After the 1930s, the luxury-ship-stowaway comedy fell, more or less, into remission until Stanley Tucci (who wrote, directed, and stars here) concocted this happy vaudeville about two lousy thespians (Tucci and Oliver Platt) who find themselves, quite by accident, on a cruise ship among European anarchists, spies, grieving ex-royalty, a pompous theater star (Alfred Molina), a suicidal nightclub singer named Happy Franks (Steve Buscemi), and sundry other broadly played types (including a Nazi-esque ship officer, triumphantly personified by Campbell Scott). It’s so unpretentious and dizzy, the entire cast conga-lines right off the set at the end, to boppin’ tango music.
Even if you’re the type who gets seasick in a wading pool, there’s something undeniably alluring about a 1940s cruise-ship liaison, and you’re not going to find a cuter and funnier dynamic than Barbara Stanwyck in a midriff-baring dress purring “Why, Hopsy!” at befuddled millionaire Henry Fonda. She’s part of a cardsharp trio out to fleece rich suckers, and he’s the chump. Preston Sturges wrote the devil out of this fluff in his customary fashion, and it might feature the hugest studio-built luxury boat ever dreamed up, with mansion-like ballrooms, sumptuous banquets, and endless moonlit decks.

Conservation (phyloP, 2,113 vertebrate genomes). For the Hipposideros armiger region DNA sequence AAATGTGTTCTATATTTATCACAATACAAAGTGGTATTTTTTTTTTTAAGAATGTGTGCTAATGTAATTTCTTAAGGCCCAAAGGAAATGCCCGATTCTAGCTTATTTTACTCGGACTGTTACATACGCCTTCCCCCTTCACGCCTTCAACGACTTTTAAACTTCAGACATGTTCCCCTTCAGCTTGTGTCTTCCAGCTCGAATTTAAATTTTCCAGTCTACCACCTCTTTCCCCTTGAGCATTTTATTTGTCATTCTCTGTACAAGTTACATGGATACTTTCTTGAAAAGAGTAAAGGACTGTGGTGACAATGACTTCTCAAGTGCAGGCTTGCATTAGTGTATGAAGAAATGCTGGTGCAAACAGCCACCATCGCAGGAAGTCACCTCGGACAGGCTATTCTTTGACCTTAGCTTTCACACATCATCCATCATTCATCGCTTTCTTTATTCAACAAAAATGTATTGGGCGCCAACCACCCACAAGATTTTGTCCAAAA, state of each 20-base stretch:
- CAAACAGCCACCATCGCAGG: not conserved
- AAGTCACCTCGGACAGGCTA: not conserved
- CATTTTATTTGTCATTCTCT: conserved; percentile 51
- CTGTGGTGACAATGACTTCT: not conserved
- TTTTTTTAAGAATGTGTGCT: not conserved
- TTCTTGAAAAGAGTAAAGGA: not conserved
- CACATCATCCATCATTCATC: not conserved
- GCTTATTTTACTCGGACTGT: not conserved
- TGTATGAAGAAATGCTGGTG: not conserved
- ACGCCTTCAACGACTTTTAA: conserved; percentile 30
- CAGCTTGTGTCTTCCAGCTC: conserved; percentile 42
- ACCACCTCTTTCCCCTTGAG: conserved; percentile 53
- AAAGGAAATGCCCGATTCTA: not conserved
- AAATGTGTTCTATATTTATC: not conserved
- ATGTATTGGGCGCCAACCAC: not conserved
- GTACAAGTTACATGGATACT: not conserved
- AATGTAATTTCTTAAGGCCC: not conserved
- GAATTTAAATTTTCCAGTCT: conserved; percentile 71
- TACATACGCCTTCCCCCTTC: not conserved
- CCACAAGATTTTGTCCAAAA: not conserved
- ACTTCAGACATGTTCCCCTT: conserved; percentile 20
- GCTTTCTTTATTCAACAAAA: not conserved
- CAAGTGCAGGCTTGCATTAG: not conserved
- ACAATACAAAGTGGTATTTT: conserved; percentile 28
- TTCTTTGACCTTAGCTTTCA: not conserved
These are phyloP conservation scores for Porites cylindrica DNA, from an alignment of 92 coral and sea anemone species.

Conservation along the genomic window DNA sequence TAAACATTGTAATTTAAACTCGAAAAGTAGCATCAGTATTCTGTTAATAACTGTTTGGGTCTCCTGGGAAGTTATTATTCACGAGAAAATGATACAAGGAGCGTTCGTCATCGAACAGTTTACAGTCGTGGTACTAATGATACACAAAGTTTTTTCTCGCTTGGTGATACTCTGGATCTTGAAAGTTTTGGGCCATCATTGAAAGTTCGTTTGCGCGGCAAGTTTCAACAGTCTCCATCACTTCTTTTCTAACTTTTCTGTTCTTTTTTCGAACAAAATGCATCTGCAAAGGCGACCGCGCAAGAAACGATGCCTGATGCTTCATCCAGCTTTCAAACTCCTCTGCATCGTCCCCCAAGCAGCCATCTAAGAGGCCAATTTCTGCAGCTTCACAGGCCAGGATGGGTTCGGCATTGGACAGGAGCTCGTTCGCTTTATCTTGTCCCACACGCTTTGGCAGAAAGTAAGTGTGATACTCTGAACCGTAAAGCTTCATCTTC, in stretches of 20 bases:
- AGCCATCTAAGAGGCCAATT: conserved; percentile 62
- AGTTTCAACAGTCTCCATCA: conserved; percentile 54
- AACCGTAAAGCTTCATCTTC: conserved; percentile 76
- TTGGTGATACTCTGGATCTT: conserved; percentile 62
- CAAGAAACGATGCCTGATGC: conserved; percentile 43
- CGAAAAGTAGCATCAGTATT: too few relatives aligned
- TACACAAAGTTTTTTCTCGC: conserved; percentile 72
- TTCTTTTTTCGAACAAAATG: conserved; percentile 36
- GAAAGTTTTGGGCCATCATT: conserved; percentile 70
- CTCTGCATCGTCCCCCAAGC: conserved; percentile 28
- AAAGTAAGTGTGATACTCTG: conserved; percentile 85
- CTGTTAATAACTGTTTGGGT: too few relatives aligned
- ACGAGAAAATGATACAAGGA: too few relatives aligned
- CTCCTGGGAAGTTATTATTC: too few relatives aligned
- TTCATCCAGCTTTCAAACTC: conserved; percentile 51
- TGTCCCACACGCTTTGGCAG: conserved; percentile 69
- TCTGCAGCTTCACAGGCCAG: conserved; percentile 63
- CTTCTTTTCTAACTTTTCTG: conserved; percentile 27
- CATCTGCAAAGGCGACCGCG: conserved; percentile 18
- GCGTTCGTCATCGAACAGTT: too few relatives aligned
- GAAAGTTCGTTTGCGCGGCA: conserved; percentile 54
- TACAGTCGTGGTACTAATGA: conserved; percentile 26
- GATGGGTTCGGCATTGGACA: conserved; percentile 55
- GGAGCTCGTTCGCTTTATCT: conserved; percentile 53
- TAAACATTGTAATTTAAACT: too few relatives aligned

A voyage to Singapore during a typhoon might not usually sound appealing, but if Clark Gable is the ship’s captain, women will be stampeding the gangplank. He’s already spoken for by Jean Harlow, as a loosey goosey with a cast-iron mouth and a marshmallow heart. Her brash talk soon has the typhoon brewing on board as well, and he gives her the deep freeze and betroths himself to a British aristocrat. Shipboard shenanigans include an attack by Malay pirates, redeeming heroics, boozy sing-alongs with the officers, and a drinking game called Admiral Puff Puff Puff, which is probably fun even if you’re not playing with Jean Harlow in a clingy dress. The high China seas, by way of the MGM studio water tanks, knock the ship about and put the tough-talking fun in a pressure cooker.